It is important for people to complete a full round of antibiotics, taking all of the prescribed medication exactly how the dentist says to take it. Although a person may begin to notice their symptoms go away after a couple of doses, completing the full round of antibiotics helps prevent the infection from coming back or getting stronger.
As the International Dental Journal study notes, the majority of acute infections resolve in 3–7 days.
Although antibiotics can help clear up an infection to prepare a person for dental work, these drugs do have some possible side effects.
The side effects can vary with each type of drug. It is important to discuss any possible side effects from taking a drug with a doctor before moving forward with that particular treatment.
Antibiotics may help clear the active infection, but the tooth will need work to keep the infection at bay.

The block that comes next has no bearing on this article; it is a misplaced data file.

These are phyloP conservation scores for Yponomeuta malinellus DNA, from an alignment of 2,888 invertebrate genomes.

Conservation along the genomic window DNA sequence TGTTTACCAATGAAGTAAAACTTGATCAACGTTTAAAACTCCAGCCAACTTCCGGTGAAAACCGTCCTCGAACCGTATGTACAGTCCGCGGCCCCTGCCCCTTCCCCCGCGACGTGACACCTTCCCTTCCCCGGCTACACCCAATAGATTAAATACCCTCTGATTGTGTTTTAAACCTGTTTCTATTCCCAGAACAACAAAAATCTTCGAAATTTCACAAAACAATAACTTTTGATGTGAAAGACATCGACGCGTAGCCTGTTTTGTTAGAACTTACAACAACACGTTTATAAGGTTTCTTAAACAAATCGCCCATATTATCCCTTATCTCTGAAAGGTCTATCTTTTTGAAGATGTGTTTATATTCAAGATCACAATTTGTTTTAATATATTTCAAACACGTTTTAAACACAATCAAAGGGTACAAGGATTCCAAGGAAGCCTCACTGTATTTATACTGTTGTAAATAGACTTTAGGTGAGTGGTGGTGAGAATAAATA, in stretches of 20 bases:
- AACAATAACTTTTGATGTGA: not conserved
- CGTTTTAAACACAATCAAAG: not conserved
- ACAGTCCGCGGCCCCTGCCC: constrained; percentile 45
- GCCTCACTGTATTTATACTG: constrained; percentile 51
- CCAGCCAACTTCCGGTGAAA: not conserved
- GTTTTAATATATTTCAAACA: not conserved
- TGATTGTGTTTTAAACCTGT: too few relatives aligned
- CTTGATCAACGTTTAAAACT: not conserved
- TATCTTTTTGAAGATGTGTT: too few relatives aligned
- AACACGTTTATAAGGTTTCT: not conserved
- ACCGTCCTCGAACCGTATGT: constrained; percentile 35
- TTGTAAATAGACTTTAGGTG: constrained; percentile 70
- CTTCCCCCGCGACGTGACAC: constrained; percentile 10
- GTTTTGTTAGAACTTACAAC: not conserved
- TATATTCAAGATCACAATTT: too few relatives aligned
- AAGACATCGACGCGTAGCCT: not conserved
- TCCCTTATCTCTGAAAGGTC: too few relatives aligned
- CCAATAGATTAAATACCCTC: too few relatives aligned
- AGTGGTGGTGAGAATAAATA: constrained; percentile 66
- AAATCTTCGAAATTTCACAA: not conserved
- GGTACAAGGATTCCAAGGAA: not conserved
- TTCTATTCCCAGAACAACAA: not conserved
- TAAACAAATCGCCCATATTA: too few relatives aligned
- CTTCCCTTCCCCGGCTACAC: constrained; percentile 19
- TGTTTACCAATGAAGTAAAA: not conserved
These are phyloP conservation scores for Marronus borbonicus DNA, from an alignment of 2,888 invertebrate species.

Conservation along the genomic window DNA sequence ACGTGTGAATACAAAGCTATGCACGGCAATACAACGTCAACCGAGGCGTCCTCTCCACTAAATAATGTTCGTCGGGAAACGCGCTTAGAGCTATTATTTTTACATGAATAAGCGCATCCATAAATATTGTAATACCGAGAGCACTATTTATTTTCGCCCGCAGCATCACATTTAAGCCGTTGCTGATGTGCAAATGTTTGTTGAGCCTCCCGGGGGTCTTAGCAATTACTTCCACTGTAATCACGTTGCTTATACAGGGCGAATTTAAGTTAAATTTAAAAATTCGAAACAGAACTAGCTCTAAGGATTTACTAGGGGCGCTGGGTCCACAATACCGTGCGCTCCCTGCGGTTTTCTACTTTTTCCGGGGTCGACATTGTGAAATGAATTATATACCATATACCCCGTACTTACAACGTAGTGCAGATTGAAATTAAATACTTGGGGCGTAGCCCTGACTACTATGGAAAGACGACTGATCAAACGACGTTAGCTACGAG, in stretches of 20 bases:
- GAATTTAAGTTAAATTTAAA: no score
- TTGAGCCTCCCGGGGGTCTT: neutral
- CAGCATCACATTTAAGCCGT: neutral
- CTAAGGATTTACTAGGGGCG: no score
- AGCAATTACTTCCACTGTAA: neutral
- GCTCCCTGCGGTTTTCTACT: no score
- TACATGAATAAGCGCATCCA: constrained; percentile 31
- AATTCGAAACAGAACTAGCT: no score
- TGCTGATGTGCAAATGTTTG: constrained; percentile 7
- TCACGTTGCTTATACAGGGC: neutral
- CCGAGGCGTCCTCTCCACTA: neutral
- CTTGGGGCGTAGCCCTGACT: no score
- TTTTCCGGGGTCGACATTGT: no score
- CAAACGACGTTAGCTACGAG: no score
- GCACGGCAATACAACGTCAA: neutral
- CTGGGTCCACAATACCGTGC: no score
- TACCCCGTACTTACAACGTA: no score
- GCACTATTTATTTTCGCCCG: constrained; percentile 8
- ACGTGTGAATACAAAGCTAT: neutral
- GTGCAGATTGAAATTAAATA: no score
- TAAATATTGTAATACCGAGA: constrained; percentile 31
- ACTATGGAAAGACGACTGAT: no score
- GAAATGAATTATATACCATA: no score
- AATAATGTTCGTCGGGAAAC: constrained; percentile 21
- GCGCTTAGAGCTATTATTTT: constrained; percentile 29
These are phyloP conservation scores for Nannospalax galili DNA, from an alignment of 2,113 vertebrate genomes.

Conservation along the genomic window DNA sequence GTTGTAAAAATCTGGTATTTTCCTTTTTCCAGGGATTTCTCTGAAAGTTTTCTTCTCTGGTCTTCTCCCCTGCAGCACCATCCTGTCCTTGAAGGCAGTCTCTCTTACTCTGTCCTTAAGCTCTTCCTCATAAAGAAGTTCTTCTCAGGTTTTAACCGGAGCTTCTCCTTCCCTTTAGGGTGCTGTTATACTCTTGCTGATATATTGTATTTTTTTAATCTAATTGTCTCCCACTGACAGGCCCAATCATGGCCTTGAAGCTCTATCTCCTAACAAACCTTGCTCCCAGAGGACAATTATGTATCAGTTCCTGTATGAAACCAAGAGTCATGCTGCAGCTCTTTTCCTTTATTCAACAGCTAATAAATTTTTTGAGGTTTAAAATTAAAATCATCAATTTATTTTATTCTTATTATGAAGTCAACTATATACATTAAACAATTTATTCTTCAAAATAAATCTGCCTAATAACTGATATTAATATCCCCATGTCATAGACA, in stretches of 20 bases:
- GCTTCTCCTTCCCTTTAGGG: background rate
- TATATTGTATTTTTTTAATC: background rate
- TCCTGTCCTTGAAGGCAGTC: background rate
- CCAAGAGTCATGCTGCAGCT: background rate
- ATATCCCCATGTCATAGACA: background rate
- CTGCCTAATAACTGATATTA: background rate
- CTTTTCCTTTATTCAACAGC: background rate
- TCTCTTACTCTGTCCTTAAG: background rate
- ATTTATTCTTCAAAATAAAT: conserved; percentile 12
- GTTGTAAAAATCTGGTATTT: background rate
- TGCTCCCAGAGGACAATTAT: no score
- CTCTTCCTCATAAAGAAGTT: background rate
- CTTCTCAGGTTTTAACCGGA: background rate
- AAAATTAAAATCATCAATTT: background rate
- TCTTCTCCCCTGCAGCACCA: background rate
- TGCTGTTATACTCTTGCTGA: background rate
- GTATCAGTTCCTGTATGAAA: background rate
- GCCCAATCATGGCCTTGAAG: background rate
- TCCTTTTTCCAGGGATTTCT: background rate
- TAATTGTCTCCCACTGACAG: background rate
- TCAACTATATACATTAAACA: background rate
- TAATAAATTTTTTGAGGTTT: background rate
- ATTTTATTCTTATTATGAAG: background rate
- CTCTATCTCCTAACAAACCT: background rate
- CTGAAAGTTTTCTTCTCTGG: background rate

This typically means undergoing one or more procedures in the area, such as:
Antibiotic treatment for a tooth infection is just one part of the solution. In reality, most tooth infections require work on the actual tooth itself to clear up completely.
Some OTC remedies may also help people control the symptoms of their infection. This includes OTC pain relievers such as ibuprofen (Advil) and acetaminophen (Tylenol).
There may also be some helpful practices a person can try at home to help ease symptoms, such as:
Adopting good oral hygiene practices, such as brushing and flossing each day and seeing a dentist for regular checkups, may help prevent tooth infections and their complications.
Although antibiotics may help clear up a tooth infection, they are only one part of the solution. Most tooth infections require a dental procedure, such as a root canal or tooth extraction, to completely clear up.
Prompt treatment is important to keep the infection from spreading. Some helpful home remedies may help keep swelling down or ease pain while taking antibiotics and preparing for the dental procedure.